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how EV Startups work and how to recognize When They Don't
VIDEO: 5 Steps to EV Success
An insightful video on the 5 steps on the path to launching an Electric Vehicle company. A useful guide for benchmarking the progess of a company and to see if they have any chance of success, but only useful if a company provides accurate and honest updates.
In "The Electric Car Pre-Order Problem," Brownlee outlines the 5 key
steps to creating a new EV company Most seem to get Step 1 through Step 4 partly done —
the elusive one being step 5, shipping cars to customers.
Step 1 — Find a clever name for new
company and get a snazzy website up
Step 2 — Become a company with an
enthusiastic CEO, get fun company culture, maybe poach some people
from well known companies, start making your idea look promising
Step 3 — Build one working version
prototype (more for bonus points), demonstrate ability to build
Step 4 — Take vehicle and use it to
generate as much money as possible, parade it around to generate
attention, get PR, take it to car shows, let the press try it, put a
pre-order button on website, people who like the idea can give
interest-free loan by way of deposits, use the number of pre-orders to
show how much promise and interest the idea has to get big investors
interested, pitch that investors don't want to miss out on such a great
opportunity, say it could be next big electric vehicle company like
Step 5 — Ship it to customers. With the
money raised: build factory, improve technology, become a real car
company and fulfill pre-orders .
A few thoughts:
Most new EV companies cannot reach the
last step including Faraday Future, Lordstown Motors (GM was exited
them), Byton, Canoo (Hyundai and Kia were exited them), Bollinger, and, to a
lesser extent, even Rivian. Most of these are valued at $billions
based on potential, not on performance as measured by deliveries, let
alone profits. The gap to reach actual production has now created
massive distrust and confusion among EV customers and investors.
The list of failed EV companies is now huge.
This is why existing car companies,
that switch from gasoline/diesel to electric, are in many ways a much
safer bet for investors vs startups. A great
example is Ford with it's best-selling F-150 pickup: while Ford
doesn't have a crazy valuation, it has existed for 100+ years, ships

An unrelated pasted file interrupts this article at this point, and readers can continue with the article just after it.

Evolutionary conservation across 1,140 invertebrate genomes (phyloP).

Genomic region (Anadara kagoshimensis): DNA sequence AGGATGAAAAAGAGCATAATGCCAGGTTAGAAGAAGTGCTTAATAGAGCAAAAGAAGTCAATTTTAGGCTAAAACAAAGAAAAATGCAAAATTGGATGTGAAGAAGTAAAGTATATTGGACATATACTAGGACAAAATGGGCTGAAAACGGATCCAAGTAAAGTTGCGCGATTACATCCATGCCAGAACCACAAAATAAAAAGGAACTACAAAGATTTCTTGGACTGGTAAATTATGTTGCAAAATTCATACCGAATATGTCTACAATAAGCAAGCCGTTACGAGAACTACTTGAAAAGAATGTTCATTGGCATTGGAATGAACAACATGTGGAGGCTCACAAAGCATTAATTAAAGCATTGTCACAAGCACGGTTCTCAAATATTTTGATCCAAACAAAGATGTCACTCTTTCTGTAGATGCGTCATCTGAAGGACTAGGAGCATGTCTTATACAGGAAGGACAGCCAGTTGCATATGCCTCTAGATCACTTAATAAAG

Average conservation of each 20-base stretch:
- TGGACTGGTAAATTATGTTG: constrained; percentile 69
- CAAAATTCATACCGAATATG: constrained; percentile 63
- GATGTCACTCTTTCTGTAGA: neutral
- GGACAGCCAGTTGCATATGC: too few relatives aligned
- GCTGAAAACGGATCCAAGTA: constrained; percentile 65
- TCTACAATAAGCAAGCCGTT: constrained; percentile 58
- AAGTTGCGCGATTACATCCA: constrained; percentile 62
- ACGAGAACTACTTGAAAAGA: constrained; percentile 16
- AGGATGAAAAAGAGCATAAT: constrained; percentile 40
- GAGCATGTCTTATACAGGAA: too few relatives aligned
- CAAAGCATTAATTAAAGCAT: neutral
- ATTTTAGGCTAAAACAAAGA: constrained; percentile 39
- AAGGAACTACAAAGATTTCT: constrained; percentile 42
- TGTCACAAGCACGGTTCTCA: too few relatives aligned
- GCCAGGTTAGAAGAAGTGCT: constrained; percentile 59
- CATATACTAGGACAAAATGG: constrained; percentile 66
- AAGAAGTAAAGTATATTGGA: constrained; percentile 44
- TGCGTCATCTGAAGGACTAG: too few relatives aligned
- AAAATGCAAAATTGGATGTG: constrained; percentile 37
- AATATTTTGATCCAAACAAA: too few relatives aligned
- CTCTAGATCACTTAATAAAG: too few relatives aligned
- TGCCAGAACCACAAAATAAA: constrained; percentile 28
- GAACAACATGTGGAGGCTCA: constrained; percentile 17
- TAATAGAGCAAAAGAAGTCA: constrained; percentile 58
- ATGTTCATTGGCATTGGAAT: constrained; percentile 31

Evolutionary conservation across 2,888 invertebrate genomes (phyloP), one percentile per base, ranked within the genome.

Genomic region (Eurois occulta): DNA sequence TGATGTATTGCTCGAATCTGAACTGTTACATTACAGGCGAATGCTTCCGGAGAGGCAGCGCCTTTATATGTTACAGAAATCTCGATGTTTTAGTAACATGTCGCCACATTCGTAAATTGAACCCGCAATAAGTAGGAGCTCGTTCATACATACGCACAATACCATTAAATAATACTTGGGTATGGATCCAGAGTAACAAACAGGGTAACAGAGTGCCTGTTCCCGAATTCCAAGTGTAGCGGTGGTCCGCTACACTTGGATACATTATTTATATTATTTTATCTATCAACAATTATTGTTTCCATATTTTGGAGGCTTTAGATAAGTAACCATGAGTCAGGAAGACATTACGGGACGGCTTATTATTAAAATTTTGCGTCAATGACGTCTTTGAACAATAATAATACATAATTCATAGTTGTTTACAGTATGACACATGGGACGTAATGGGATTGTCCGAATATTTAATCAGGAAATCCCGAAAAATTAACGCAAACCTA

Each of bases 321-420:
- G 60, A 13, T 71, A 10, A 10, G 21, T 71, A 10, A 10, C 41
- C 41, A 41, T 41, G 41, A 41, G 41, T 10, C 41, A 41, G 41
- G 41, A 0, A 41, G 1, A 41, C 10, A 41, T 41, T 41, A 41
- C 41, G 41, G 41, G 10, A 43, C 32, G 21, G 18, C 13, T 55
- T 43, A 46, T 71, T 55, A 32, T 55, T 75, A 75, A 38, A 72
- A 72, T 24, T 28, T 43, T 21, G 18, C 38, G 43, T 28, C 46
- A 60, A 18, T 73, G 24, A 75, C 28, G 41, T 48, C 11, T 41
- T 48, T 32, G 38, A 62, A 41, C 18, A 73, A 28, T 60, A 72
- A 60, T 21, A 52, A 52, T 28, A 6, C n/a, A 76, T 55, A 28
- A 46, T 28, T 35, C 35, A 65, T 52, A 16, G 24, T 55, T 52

product already and their huge customer base simply switches from
gasoline/diesel to electric. The advantage EV startups had years ago was that the big automakers just weren't interested. That is no longer the case
Marques highlights even Tesla displayed
the Roadster and Cybertruck in 2017 and have yet to deliver a single
vehicle on both products. The Roadster Founder series asked for the
entire amount up front, $250 thousand! If the investor/customer had put this
into Tesla stock instead of the deposit, it would be worth $4 million now! Tesla uses all deposit funds as interest-free loans.
The time lag between steps 1 to step 5
is so long that the original technology is now old and serious
redesigns are needed thus never bringing anything to market!
Enthusiastic buyers are willing to wait, but
5+ years means many will cancel orders and want refunds back so the order book
collapses, along with the company's valuation and trust in management. (Nobe has already been going from 2017 to 2022 and is nowhere near shipping a single car!
Marques highlights that making an
electric car is colossally difficult and unfathomably expensive. Recall Dyson's
failed EV car! Sir James Dyson spent a fortune only to abandon his
effort. Recall how Dale and Elio disappeared with everyone's money.
Something about the present situation, combined with the EV roadmap of steps 1-5 above, reminds one of Pebble watch (a predecessor of Apple iWatch) who
launched a Kickstarter campaign and raised millions but
froze when they didn't have the skills or expertise to start making
them, let alone delivering any to early backers. Consequently, they
failed despite being Kickstarter's most successful crowdfunding campaign to date.
Overall, what seems to be happening in
the EV startup world is that companies massively over-promise to all
stakeholders and massively under deliver or just plain fail. It comes down to this:
can the people involved execute the original or pivoted idea? Do they
have the skills necessary to take investor/customer money and
deliver products and services? And, in many cases, we have to ask: is making the company successful even the management's goal?!
If have read this far, those questions may have probably already answered themselves. Most companies never get to Step 5, even those who have more than just a good-looking shell.
Many thanks to Cedric A. for bringing this video to our attention.